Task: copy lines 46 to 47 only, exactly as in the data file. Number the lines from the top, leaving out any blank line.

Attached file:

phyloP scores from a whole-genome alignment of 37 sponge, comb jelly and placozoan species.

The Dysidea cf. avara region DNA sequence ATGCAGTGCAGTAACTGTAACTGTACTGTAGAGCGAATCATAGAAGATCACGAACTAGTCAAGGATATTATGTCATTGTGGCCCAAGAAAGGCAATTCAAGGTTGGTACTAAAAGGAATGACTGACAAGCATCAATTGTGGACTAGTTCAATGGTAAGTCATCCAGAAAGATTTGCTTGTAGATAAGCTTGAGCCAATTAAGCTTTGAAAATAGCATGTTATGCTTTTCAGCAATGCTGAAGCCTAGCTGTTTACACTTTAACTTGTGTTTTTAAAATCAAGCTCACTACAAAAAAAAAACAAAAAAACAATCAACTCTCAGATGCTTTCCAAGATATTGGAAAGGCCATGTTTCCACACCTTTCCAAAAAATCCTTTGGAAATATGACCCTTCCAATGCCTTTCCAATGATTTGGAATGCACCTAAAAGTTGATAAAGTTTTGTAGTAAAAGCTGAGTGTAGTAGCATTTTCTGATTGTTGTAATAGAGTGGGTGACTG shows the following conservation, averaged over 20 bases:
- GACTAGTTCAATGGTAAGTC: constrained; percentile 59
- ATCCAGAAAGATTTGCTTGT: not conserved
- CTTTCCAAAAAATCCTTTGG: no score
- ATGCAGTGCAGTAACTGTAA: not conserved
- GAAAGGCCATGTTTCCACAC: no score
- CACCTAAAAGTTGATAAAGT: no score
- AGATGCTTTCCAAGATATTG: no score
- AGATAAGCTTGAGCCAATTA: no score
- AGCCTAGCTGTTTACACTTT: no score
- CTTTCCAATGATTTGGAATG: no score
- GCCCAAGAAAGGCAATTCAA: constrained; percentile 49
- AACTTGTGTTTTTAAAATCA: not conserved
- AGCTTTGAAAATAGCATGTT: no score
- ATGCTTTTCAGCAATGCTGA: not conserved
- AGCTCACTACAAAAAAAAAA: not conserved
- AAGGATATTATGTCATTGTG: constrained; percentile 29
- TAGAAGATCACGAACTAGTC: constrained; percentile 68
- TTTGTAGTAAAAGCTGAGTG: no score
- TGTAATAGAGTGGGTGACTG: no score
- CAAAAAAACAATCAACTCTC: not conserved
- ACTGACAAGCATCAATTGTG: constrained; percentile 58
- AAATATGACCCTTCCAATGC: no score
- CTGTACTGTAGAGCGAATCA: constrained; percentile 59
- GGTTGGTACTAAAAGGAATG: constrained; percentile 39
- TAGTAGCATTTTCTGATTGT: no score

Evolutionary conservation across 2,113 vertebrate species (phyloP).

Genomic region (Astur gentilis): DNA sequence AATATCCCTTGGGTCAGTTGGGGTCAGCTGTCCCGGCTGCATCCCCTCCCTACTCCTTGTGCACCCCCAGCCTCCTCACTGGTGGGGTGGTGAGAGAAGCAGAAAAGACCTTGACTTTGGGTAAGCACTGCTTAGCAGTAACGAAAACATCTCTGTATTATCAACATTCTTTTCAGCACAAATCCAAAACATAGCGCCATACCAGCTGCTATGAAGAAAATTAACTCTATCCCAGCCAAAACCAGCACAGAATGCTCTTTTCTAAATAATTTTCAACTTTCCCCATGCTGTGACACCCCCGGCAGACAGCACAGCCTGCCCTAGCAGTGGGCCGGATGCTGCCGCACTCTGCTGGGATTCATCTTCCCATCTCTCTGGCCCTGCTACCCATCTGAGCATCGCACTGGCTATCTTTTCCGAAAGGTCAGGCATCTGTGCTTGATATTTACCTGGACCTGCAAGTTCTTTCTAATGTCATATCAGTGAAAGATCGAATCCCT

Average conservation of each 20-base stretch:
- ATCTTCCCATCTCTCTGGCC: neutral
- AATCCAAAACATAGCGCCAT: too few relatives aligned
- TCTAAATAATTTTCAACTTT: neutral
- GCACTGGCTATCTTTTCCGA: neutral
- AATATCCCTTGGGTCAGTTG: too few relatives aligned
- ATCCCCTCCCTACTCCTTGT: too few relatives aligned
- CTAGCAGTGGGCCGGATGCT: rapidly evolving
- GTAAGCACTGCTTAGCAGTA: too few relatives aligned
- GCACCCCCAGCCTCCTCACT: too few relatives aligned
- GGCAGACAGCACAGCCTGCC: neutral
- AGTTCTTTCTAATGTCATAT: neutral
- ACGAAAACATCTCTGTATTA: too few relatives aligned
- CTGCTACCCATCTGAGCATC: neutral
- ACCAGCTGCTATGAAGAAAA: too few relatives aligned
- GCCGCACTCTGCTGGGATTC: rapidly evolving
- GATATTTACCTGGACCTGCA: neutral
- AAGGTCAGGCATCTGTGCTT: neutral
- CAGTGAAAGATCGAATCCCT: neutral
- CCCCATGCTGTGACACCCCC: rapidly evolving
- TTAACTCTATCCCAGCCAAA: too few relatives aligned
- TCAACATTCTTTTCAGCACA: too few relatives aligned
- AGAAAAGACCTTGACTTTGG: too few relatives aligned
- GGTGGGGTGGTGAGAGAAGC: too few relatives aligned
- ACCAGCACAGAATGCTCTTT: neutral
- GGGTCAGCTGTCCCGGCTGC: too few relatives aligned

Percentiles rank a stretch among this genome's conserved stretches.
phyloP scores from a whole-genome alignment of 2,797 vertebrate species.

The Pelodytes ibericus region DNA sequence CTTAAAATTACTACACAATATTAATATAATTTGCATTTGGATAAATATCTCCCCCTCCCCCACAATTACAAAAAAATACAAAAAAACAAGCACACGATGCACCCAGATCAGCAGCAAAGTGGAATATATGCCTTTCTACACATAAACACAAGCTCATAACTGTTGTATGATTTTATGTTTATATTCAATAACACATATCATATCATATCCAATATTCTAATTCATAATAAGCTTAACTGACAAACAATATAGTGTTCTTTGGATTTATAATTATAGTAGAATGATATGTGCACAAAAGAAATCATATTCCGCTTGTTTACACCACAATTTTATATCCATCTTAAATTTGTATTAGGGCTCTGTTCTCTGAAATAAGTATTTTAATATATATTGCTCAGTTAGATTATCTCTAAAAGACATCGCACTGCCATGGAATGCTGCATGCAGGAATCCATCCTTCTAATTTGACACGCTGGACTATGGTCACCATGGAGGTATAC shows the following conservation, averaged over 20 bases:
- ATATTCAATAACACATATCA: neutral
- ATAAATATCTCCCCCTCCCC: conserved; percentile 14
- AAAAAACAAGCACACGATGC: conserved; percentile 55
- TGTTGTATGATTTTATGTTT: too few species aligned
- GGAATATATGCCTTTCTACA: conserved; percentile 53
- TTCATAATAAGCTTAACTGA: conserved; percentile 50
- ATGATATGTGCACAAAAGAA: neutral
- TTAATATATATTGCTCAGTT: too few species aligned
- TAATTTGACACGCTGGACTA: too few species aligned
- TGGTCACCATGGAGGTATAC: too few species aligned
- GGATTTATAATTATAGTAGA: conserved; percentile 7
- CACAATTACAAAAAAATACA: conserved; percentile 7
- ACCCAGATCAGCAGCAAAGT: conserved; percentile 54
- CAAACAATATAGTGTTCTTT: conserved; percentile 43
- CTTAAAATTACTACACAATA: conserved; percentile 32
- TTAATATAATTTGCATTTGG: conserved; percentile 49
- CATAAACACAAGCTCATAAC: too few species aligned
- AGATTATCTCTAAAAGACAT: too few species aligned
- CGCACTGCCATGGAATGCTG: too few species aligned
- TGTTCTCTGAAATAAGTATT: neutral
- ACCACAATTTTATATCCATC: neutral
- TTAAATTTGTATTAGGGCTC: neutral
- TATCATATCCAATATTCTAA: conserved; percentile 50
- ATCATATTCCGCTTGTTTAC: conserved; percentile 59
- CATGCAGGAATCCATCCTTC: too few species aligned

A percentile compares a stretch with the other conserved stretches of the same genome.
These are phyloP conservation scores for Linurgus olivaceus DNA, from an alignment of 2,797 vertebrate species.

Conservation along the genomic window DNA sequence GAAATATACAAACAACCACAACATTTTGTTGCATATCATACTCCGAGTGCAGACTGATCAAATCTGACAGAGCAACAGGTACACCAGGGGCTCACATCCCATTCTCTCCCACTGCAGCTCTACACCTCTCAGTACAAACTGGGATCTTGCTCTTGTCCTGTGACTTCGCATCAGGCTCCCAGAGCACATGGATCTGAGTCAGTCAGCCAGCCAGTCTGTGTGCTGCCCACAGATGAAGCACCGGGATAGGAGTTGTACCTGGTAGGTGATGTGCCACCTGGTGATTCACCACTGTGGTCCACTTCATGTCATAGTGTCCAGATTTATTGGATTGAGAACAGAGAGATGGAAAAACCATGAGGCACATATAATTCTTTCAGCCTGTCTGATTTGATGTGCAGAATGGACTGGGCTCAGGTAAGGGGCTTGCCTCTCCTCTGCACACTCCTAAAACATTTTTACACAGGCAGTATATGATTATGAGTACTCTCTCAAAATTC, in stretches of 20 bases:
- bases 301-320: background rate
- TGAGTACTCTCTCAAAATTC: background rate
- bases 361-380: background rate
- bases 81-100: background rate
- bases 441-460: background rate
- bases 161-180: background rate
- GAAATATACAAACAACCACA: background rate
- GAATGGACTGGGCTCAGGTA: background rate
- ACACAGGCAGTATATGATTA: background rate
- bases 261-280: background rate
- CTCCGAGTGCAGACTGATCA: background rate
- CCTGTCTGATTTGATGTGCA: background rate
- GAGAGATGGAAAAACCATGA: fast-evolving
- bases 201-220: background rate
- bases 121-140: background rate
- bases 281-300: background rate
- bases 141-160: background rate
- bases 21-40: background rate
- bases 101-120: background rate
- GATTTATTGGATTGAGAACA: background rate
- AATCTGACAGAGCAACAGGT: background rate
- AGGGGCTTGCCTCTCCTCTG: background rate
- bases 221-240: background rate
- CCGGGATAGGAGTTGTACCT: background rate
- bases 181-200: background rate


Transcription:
- GATATTTACCTGGACCTGCA: neutral
- AAGGTCAGGCATCTGTGCTT: neutral